Wednesday, September 16, 2009

"Raising kids is like being pecked to death by a duck"

That saying hangs in my kitchen.

Hopefully my children don't take offense. But it is sometimes true.

Never in a million years did I think this parenting gig would be so hard. When you're pregnant, all the focus is on you and your little bundle to be. "Oh!!!! Babies are so wonderful!!!!" "Oh!!!! Cherish every moment!!!!" "Oh!!!! They grow up so fast!!!"

Then you pop the kid out, and *POOF* - all those people VANISH. I secretly think they're hiding in my bushes whispering, "He-he... sucker."

Just for the record - I love my kids more than life itself. But they challenge me in ways I never knew possible. For instance, I pride myself on listening to that inner voice of mine - that gut feeling. Usually, when I'm about to make a decision, my gut knows it... my head just has to get on board. Parenting? Sometimes the only feeling in my gut is nausea. I don't have a clue what to do.

Take this little incident today. My son, who I'm sure has a higher IQ than I do and can last impressively long in a verbal war, announced that he no longer wanted to attend the school he is at, and if I would not remove him from said school he was going to flunk out on his own. He iced this cake by refusing to do his math homework for the day.

Many of you might have ideas as to what I should have done, but since you weren't here at 5:00 this evening, I'll tell you what I did.

I made him sit in a chair in the middle of the kitchen while I helped my other son with his homework. After that, I opened my laptop and addressed an email to his math teacher. I turned the computer toward him and said, "If you're not going to do your math homework, it's your responsibility to email your math teacher to let him know and to give him your reason."

Undeterred, he did just that. Ten minutes later, a very confused math teacher called my house and I privately told him the story. I hung up the phone and started making dinner. My son, curious, finally asked, "What did he say?" to which I merely replied, "He said you'll have to face the consequences," and turned back to cooking.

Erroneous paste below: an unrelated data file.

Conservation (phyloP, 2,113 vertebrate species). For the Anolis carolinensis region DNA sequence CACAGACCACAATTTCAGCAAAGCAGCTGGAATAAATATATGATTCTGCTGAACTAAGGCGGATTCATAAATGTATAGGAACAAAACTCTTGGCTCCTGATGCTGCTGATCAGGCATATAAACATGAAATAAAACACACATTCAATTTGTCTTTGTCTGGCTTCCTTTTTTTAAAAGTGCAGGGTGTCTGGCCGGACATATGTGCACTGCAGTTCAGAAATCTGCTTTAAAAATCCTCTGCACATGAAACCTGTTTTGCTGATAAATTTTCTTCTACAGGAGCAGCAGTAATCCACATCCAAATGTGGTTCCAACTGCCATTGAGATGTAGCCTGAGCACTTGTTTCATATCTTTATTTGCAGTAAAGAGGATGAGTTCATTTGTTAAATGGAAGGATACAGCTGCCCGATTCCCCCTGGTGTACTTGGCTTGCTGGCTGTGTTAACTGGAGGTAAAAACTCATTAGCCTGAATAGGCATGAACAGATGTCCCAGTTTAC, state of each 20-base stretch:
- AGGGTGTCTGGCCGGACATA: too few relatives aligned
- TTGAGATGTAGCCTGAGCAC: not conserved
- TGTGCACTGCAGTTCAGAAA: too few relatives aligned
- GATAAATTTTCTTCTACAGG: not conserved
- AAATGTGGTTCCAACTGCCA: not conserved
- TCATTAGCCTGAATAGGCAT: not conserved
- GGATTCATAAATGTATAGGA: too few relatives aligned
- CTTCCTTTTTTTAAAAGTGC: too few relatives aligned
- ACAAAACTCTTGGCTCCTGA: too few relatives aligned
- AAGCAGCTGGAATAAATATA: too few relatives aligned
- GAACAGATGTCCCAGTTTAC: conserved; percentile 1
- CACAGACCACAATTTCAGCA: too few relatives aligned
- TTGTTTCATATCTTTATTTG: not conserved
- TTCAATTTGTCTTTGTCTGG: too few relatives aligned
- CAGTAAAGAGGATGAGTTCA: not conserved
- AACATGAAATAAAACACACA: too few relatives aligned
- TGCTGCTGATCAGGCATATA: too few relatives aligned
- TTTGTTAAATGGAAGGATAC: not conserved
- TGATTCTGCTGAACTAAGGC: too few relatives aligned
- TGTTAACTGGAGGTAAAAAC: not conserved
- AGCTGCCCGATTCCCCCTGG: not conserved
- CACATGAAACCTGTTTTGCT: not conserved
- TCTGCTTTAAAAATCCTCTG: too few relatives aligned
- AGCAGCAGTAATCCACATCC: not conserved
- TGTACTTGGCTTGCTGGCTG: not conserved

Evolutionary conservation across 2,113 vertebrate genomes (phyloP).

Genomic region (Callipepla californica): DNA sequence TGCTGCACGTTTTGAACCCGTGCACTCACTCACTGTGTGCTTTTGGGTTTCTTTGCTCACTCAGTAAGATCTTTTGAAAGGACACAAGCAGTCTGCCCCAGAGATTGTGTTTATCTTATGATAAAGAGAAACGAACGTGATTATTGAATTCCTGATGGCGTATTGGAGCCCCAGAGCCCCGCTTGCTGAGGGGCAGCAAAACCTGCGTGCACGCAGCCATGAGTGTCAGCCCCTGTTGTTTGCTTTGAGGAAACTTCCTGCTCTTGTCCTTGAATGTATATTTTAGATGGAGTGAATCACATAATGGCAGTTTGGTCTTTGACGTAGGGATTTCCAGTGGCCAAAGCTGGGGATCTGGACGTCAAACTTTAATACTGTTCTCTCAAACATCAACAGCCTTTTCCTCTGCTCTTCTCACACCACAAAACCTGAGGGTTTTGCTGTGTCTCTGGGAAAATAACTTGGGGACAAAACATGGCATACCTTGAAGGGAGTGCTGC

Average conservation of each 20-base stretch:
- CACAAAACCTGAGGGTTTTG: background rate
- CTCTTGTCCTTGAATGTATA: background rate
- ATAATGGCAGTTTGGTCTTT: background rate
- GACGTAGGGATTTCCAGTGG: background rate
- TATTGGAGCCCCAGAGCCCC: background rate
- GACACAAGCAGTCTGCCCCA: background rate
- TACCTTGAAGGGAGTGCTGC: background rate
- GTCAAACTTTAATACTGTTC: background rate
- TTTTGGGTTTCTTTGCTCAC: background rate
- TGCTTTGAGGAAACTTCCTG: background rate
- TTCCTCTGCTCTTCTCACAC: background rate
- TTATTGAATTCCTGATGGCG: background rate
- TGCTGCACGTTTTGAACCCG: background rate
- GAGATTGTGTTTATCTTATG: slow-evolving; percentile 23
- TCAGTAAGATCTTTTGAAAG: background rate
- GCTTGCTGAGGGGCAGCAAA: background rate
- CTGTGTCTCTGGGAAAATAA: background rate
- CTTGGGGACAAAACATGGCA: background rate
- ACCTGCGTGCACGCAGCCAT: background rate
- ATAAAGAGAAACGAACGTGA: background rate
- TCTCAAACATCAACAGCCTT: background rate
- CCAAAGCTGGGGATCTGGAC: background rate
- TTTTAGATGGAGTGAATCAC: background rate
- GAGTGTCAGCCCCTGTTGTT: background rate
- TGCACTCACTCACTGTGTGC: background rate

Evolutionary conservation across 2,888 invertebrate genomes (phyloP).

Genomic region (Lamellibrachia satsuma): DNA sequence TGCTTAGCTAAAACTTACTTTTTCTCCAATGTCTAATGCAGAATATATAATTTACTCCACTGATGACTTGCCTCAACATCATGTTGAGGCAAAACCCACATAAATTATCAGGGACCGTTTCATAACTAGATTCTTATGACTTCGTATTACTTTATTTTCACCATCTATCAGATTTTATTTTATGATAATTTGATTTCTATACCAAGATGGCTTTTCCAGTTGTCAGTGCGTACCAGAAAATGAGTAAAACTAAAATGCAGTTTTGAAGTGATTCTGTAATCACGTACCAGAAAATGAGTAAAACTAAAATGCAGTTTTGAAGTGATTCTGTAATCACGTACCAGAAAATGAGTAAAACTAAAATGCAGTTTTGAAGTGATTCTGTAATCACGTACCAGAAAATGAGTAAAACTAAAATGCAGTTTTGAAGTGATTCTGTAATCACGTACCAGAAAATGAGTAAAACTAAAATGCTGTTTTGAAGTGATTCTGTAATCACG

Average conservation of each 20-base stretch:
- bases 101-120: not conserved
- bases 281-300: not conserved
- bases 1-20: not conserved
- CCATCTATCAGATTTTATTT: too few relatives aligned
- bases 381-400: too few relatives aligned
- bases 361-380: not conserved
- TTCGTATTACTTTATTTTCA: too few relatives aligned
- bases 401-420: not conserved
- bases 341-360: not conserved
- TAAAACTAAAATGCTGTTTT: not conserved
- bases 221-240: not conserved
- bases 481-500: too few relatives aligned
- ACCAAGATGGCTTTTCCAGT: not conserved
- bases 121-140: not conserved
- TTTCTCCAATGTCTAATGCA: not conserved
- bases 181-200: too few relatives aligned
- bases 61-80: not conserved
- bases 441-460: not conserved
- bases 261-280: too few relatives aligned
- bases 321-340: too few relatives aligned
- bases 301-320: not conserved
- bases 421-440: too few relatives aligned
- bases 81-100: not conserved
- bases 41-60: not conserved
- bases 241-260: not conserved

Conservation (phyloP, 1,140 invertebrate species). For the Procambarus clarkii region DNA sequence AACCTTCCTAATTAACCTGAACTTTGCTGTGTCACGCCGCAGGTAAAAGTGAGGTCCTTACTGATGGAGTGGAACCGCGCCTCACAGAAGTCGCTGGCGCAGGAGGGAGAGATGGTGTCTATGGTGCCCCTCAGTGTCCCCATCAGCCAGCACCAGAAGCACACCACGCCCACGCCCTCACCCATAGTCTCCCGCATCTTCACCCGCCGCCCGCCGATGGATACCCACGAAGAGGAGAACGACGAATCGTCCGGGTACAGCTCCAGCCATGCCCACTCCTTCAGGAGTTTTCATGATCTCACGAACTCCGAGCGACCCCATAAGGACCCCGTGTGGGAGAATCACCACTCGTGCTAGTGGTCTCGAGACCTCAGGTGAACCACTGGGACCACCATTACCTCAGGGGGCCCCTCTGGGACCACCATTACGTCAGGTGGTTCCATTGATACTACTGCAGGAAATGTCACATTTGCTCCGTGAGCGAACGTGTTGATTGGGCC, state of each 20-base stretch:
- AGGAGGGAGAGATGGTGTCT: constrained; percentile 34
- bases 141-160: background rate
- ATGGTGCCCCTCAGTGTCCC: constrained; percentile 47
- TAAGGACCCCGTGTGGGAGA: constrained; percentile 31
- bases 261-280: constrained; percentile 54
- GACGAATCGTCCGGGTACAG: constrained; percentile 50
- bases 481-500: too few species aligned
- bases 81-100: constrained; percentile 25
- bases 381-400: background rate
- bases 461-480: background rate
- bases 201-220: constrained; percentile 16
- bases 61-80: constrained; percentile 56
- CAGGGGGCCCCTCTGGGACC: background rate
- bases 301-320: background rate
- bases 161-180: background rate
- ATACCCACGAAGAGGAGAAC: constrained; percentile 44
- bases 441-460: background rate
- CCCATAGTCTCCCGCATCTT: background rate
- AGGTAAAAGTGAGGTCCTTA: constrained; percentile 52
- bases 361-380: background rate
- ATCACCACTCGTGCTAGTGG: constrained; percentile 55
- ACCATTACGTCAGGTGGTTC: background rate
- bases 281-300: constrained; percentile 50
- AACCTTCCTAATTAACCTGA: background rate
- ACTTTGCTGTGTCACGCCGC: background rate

I said nothing else for thirty minutes.

My son sat eating in silence, then said, without looking up, "Fine. I'll do the math."

I didn't respond. There was nothing else to say.

This is just one of many challenges that I face - and we all face - daily with our children. And though I don't know if I handled this correctly or not, the one thing I did was remain calm. Please note that this is not always the case. But for some reason, his ludicrous announcement made me realize that he was almost begging me to be the quiet voice of reason - to help him renege on his decision without losing face.

And though right now I do feel like I've been pecked to death by a duck, I think that seeing the benefits of me staying calm will maybe make the next incident (and there will be one) like water off a duck's back.

4 comments:

  1. I can very much see him doing that :) I am impressed at how you outwitted him (not an easy task, I'm sure) Perhaps you could get a job as a war strategist with the Pentagon.

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  2. Kudos to you!! I rely heavily on my husband for the 'quiet voice of reason' as my hoarse voice is usually nursing hot tea and lozenges by the time he arrives home sometime after 6.

    -signed..another pecked-to-death Duck..
    (sahm)

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  3. Brilliant, actually. He's still pretty young to be given his own consequences, but it is true. A lot of parents seem to take on their child's tasks because "it has to be done." No. It doesn't "have to" - and when a kid realizes that he chooses to make it happen or chooses to fail, it is a major lesson that will help shape him further into the adult that he will become.

    It's encouraging to read your struggles and triumphs, Amy. These battles are just beginning with my 7-year old daughter sometimes. I've already learned that when I tell her what to do, how to do it, she rebels with an attitude.

    Good job keeping calm. My former counselor told me once, "When you feel like yelling, whisper." Takes a lot of practice and patience to do so.

    And it's reassuring that all of us victims-of-ducks can stick together.

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  4. Amy,

    You see parenting is just like a "walk in the park"...a park lined with snipers and the occassional land mine! Brings back so many memories, some good and some not so pleasant...Great Job!

    Steve

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